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Forgot to get a fancy Valentine's bouquet? Fret not! Things can still come up roses

Holley Simmons, owner of the flower shop She Loves Me based in Washington, D.C., displays the grocery store-bought bouquet.
Kelsey Snell
/
NPR
Holley Simmons, owner of the flower shop She Loves Me based in Washington, D.C., displays the grocery store-bought bouquet.

Forgot to order that fancy bouquet in time for Valentine's Day? Fret not! Everything can still come up roses.

Professional florist Holley Simmons says there are many ways to turn a drab set of last-minute store-bought flowers into a thoughtful and vibrant display.

"I look for a unique flower and then start there," Simmons tells NPR's Weekend Edition on a trip to a grocery store in Washington, D.C.

Simmons, who owns a local flower shop She Loves Me, plays guide while walking through the flower displays, pointing out which flowers to grab and which to leave be.

Here are some dos and don'ts Simmons imparted us for grocery store do-it-yourself bouquets this Valentine's Day.

Do: Find a unique flower to anchor the piece

Simmons points out some lilies. "Just to give us some va va voom," she says.

But there's an essential note of caution here.

Don't: Choose flowers that have been sitting in the sun all day

"My florist's eye is going straight to that bucket that's in the sun," Simmons says. "They've been heating up. They've been boiling."

Do: Keep it monochromatic

When all the flowers are the same color, it brings the display to the next level, Simmons explains.

"It just makes it look really lush," she adds, "it automatically creates a really voluminous appearance."

Simmons leaves the store with an assortment of flowers: Lilies, carnations, tulips and roses — along with some green foliage, dusty miller and an orchid.

Do: Trim the stems at an angle

Back at her flower shop, Simmons trims each flower at an angle instead of straight across — a move that helps the flowers take in more water.

Do: Organize your flowers into "spillers, fillers and thrillers."

She then breaks the flowers into different categories: spillers, fillers and thrillers.

"Your spillers are your greens, anything that adds movement," she says.

Arranging spillers first is a good place for newcomers to start, because, Simmons says, it can shape the bouquet.

Next up are the fillers, which add "texture," Simmons says, highlighting her carnations.

The thrillers, which go last, are classified as "the showstoppers," given that they're the brightest and most colorful, she says.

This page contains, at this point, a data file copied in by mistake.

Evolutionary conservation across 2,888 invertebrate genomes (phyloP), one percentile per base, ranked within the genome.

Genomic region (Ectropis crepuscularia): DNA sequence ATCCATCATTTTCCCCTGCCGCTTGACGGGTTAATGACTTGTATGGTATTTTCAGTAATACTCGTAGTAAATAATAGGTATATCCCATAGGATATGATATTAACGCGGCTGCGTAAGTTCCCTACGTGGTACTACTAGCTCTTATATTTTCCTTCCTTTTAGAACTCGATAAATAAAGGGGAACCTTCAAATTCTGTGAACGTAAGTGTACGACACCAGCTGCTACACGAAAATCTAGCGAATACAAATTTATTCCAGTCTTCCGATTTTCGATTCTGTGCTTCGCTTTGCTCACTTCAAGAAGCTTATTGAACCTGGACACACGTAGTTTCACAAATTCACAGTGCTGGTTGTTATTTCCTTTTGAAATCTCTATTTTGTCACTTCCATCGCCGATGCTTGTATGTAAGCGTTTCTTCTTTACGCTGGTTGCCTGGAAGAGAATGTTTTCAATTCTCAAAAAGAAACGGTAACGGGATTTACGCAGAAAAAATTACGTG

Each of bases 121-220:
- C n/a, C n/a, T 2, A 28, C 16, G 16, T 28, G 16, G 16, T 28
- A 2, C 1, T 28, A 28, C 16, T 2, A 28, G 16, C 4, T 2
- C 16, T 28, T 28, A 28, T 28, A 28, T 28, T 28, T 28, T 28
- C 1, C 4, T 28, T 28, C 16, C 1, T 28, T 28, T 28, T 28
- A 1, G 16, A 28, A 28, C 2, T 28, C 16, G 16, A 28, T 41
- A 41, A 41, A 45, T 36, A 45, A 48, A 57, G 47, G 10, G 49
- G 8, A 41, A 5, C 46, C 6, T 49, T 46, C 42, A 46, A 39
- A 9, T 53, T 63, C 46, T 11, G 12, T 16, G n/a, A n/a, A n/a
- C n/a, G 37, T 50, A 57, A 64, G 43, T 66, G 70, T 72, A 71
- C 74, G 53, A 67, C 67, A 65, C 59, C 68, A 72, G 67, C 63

Don't: Leave your flowers looking stiff

Here's where the styling comes in. Simmons starts fluffing the carnations by moving the petals of each flower apart.

"You kind of have to help them express themselves," she says.

Simmons holds up her fluffed carnations, a technique used to give the flowers more dimension.
Kelsey Snell / NPR
/
NPR
Simmons holds up her fluffed carnations, a technique used to give the flowers more dimension.

Then she moves on to spinning roses. Yes, spinning.

"You hold it at the end of the stem with the head facing down, and you just spin it in place," she adds.

But do watch out for those prickly thorns.

Simmons showcases her newly spun roses, another styling technique used to elevate the flower's appearance.
Kelsey Snell / NPR
/
NPR
Simmons showcases her newly spun roses, another styling technique used to elevate the flower's appearance.

Do: Balance your bouquet

After assembling all the spillers, fillers and thrillers, Simmons says it's vital to avoid giving one flower too much of the spotlight.

"People will front-load the design with the most beautiful part of the flower, but we try to flirt with our flowers a little bit," she says.

"Instead of being like, this is the center of the flower, we'll position it to just show the silhouette or show the side of it," she adds.

Don't: Be afraid to change it

Like relationships, sometimes flower displays require some change before you find the perfect fit.

Happy decorating!

Danny Hensel and Melissa Gray produced and edited the audio version of this story.

Copyright 2022 NPR. To see more, visit https://www.npr.org.